Wold pointed out education funding in Nevada is the same percentage of the state budget as other states, but because the state doesn't have the same amount coming in, there is not enough in the pie to adequately spread around.
He said you can't say education needs more funding than the elderly, or people in living in poverty, or infrastructure. He believes the better solution is to restructure the way businesses and properties are taxed in Nevada.
On marijuana taxes:
"Because we get to keep our gold money, other districts should get to keep their marijuana money," he said. "Fair is fair. You leave ours alone. We'll leave yours alone."
Wold believes the debate over how to distribute taxes gathered from marijuana sales will end with some kind of a compromise. Some people believe the money generated by the sale of marijuana should stay in the county where pot is sold. Others believe it should be spread evenly among counties, whether they allow pot sales or not.
Wold says it will probably be worked out where every county gets a minimum amount and the rest is distributed as a percentage to the counties that allow marijuana sales.
On what other districts can learn from Eureka County to get 100 percent graduation rate:
"I think that is accomplished for a couple of reasons and they are hard for other districts to duplicate."
He said one reason is the experienced staff members. Wold said teachers are paid a higher salary, get paid professional development, handle smaller class sizes and have very few discipline problems, which means they can retain an experienced staff.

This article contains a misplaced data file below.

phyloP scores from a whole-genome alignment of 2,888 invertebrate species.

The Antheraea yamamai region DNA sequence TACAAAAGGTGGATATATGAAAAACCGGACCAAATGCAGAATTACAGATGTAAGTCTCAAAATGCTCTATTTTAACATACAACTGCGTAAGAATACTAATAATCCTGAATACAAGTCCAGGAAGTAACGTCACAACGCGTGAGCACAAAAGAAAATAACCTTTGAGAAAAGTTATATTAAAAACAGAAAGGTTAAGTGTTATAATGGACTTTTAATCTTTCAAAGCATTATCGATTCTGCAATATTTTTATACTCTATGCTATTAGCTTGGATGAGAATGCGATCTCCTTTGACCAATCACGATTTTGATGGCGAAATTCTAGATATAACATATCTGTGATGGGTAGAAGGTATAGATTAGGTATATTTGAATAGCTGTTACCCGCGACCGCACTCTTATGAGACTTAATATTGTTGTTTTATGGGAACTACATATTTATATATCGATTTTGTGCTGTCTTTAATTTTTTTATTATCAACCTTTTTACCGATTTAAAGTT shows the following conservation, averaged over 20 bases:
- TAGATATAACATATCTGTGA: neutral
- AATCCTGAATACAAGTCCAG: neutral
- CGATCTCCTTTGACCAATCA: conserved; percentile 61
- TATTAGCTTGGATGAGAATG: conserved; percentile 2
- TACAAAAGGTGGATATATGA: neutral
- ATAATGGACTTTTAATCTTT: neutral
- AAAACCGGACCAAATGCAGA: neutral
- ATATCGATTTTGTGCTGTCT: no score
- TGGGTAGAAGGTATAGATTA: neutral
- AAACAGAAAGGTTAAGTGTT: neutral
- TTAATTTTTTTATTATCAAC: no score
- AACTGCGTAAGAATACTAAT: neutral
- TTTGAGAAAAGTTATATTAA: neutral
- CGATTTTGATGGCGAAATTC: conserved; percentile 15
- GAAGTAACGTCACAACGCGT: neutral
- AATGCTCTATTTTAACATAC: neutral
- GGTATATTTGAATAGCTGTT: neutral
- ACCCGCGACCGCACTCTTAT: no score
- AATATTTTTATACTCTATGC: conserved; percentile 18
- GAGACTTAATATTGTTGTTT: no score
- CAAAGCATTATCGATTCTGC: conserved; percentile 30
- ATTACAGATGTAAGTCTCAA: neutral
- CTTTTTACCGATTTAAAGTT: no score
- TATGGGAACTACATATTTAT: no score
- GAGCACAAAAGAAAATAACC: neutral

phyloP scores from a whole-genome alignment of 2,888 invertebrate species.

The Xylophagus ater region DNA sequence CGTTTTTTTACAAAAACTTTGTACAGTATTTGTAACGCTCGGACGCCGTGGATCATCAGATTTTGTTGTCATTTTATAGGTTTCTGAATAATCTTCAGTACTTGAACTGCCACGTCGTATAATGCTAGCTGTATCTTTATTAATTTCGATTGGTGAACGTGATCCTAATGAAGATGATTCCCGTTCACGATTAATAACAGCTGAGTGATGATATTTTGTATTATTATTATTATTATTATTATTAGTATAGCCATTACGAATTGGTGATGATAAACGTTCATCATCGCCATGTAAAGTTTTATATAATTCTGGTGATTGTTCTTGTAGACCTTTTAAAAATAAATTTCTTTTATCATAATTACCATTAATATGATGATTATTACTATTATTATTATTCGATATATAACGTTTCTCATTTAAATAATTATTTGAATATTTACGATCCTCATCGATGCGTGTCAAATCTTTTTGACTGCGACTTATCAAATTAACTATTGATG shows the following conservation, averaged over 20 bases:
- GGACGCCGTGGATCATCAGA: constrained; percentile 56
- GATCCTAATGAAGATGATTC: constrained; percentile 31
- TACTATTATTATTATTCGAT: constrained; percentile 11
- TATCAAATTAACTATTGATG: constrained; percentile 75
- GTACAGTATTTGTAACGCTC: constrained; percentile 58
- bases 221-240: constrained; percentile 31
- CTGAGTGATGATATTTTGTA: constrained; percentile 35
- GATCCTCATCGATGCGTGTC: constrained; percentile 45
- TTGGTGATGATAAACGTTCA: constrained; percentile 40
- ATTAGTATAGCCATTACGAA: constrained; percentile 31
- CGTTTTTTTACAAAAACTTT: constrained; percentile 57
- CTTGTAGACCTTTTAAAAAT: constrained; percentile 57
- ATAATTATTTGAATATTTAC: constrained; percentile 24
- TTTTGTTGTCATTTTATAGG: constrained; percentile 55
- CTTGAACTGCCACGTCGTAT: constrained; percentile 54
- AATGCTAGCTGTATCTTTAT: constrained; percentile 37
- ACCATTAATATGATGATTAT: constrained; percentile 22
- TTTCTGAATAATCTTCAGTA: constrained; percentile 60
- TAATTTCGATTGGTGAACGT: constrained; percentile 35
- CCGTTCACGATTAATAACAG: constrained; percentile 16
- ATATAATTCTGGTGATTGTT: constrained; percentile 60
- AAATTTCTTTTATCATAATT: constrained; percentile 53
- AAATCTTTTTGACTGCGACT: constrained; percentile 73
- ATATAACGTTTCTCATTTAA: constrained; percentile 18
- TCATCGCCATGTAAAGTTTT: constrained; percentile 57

He also said there is a community culture that contributes to the perfect graduation rate. It has been 12 years since someone didn't graduate in Eureka County and no one wants to be the first kid.
He said the lessons to be learned from his county is that money does make a difference and quality teachers are really the key to the best education.
On increasing rates of proficiency, which are currently aligned with state averages:
"Like every district, we're trying to raise those. Those are our two goals, of course, to increase student achievement in mathematics and achievement in language arts."
Wold said one of the things his district works on is the developing the whole child. He pointed out that most students in his schools are in extracurricular actives including sports and Future Farmers of America.
He said he doesn't want to turn his back on test scores but that is not all the district looks at when they look at a student's success.
On the state of public education:
"Nevada kind of gets misrepresented a little bit in that they say we're last in this and that and first in teen tobacco use, and first in teen pregnancy and all of these things. Well, those things all kind of correlate."
He said you can graph those types of issues and they'll match up with student achievement.
Wold said he has been in education for 40 years and education is a lot better now at assessing what works and what doesn't and how a student is succeeding and whether that student's individual needs are being met.
He said the governor's office and the state department of education have the state pointed in the right direction.
Dan Wold, superintendent, Eureka County School District